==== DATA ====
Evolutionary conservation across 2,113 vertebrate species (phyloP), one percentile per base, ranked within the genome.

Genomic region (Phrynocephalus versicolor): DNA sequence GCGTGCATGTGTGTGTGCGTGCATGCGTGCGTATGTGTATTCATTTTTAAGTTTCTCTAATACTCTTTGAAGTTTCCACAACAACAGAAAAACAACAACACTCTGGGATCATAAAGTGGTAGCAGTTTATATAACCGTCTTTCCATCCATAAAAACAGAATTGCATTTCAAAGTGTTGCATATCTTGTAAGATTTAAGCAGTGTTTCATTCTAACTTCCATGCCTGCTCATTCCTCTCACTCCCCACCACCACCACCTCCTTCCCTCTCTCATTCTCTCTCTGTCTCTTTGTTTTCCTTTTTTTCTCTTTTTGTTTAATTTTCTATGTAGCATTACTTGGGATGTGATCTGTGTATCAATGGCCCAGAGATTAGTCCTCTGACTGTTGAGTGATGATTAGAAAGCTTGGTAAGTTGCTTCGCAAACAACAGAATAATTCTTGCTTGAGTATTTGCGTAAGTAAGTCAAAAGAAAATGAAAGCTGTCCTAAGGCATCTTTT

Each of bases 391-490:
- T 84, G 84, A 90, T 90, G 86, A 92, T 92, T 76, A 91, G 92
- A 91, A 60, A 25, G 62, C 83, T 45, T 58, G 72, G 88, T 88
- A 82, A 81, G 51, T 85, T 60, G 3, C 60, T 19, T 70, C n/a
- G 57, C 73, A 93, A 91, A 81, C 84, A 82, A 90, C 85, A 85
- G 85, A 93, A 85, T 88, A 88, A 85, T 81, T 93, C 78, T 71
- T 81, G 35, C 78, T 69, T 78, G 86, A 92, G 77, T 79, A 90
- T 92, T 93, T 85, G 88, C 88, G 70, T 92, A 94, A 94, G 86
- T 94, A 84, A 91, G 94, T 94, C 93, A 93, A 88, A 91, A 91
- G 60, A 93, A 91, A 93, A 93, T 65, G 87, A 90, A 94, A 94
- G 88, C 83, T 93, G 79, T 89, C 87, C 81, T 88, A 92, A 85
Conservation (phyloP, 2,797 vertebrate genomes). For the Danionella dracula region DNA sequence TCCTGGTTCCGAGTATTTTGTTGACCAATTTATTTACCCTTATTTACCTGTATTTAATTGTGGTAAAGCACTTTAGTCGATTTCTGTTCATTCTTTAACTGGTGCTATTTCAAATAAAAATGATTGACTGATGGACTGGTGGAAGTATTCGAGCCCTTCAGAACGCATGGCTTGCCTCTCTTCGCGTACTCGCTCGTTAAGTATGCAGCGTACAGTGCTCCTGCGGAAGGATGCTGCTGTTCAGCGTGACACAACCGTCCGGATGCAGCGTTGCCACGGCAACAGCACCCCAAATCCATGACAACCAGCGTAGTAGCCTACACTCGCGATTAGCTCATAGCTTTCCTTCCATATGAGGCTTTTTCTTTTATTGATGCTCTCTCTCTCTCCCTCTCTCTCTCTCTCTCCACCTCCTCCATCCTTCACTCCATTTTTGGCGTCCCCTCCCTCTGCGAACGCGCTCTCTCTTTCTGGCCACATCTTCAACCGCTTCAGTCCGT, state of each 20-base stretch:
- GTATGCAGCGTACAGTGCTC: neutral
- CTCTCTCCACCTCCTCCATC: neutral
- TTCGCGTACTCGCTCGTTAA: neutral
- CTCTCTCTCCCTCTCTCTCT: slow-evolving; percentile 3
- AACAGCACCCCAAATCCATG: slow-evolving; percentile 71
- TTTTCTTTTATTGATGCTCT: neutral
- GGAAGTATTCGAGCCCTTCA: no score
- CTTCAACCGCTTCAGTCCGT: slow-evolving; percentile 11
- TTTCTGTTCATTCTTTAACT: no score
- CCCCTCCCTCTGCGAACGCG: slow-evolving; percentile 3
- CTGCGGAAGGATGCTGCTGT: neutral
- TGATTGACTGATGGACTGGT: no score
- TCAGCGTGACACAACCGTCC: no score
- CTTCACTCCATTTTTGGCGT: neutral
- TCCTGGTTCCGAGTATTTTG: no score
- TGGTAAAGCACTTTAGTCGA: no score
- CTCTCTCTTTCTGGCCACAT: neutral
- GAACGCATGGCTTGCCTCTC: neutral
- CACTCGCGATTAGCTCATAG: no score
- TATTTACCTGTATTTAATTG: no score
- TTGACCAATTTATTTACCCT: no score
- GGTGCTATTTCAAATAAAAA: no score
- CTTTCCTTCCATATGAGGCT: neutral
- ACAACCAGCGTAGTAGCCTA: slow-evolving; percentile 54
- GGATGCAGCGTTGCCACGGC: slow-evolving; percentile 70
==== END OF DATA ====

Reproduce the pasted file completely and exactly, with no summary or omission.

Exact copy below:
Evolutionary conservation across 2,113 vertebrate species (phyloP), one percentile per base, ranked within the genome.

Genomic region (Phrynocephalus versicolor): DNA sequence GCGTGCATGTGTGTGTGCGTGCATGCGTGCGTATGTGTATTCATTTTTAAGTTTCTCTAATACTCTTTGAAGTTTCCACAACAACAGAAAAACAACAACACTCTGGGATCATAAAGTGGTAGCAGTTTATATAACCGTCTTTCCATCCATAAAAACAGAATTGCATTTCAAAGTGTTGCATATCTTGTAAGATTTAAGCAGTGTTTCATTCTAACTTCCATGCCTGCTCATTCCTCTCACTCCCCACCACCACCACCTCCTTCCCTCTCTCATTCTCTCTCTGTCTCTTTGTTTTCCTTTTTTTCTCTTTTTGTTTAATTTTCTATGTAGCATTACTTGGGATGTGATCTGTGTATCAATGGCCCAGAGATTAGTCCTCTGACTGTTGAGTGATGATTAGAAAGCTTGGTAAGTTGCTTCGCAAACAACAGAATAATTCTTGCTTGAGTATTTGCGTAAGTAAGTCAAAAGAAAATGAAAGCTGTCCTAAGGCATCTTTT

Each of bases 391-490:
- T 84, G 84, A 90, T 90, G 86, A 92, T 92, T 76, A 91, G 92
- A 91, A 60, A 25, G 62, C 83, T 45, T 58, G 72, G 88, T 88
- A 82, A 81, G 51, T 85, T 60, G 3, C 60, T 19, T 70, C n/a
- G 57, C 73, A 93, A 91, A 81, C 84, A 82, A 90, C 85, A 85
- G 85, A 93, A 85, T 88, A 88, A 85, T 81, T 93, C 78, T 71
- T 81, G 35, C 78, T 69, T 78, G 86, A 92, G 77, T 79, A 90
- T 92, T 93, T 85, G 88, C 88, G 70, T 92, A 94, A 94, G 86
- T 94, A 84, A 91, G 94, T 94, C 93, A 93, A 88, A 91, A 91
- G 60, A 93, A 91, A 93, A 93, T 65, G 87, A 90, A 94, A 94
- G 88, C 83, T 93, G 79, T 89, C 87, C 81, T 88, A 92, A 85
Conservation (phyloP, 2,797 vertebrate genomes). For the Danionella dracula region DNA sequence TCCTGGTTCCGAGTATTTTGTTGACCAATTTATTTACCCTTATTTACCTGTATTTAATTGTGGTAAAGCACTTTAGTCGATTTCTGTTCATTCTTTAACTGGTGCTATTTCAAATAAAAATGATTGACTGATGGACTGGTGGAAGTATTCGAGCCCTTCAGAACGCATGGCTTGCCTCTCTTCGCGTACTCGCTCGTTAAGTATGCAGCGTACAGTGCTCCTGCGGAAGGATGCTGCTGTTCAGCGTGACACAACCGTCCGGATGCAGCGTTGCCACGGCAACAGCACCCCAAATCCATGACAACCAGCGTAGTAGCCTACACTCGCGATTAGCTCATAGCTTTCCTTCCATATGAGGCTTTTTCTTTTATTGATGCTCTCTCTCTCTCCCTCTCTCTCTCTCTCTCCACCTCCTCCATCCTTCACTCCATTTTTGGCGTCCCCTCCCTCTGCGAACGCGCTCTCTCTTTCTGGCCACATCTTCAACCGCTTCAGTCCGT, state of each 20-base stretch:
- GTATGCAGCGTACAGTGCTC: neutral
- CTCTCTCCACCTCCTCCATC: neutral
- TTCGCGTACTCGCTCGTTAA: neutral
- CTCTCTCTCCCTCTCTCTCT: slow-evolving; percentile 3
- AACAGCACCCCAAATCCATG: slow-evolving; percentile 71
- TTTTCTTTTATTGATGCTCT: neutral
- GGAAGTATTCGAGCCCTTCA: no score
- CTTCAACCGCTTCAGTCCGT: slow-evolving; percentile 11
- TTTCTGTTCATTCTTTAACT: no score
- CCCCTCCCTCTGCGAACGCG: slow-evolving; percentile 3
- CTGCGGAAGGATGCTGCTGT: neutral
- TGATTGACTGATGGACTGGT: no score
- TCAGCGTGACACAACCGTCC: no score
- CTTCACTCCATTTTTGGCGT: neutral
- TCCTGGTTCCGAGTATTTTG: no score
- TGGTAAAGCACTTTAGTCGA: no score
- CTCTCTCTTTCTGGCCACAT: neutral
- GAACGCATGGCTTGCCTCTC: neutral
- CACTCGCGATTAGCTCATAG: no score
- TATTTACCTGTATTTAATTG: no score
- TTGACCAATTTATTTACCCT: no score
- GGTGCTATTTCAAATAAAAA: no score
- CTTTCCTTCCATATGAGGCT: neutral
- ACAACCAGCGTAGTAGCCTA: slow-evolving; percentile 54
- GGATGCAGCGTTGCCACGGC: slow-evolving; percentile 70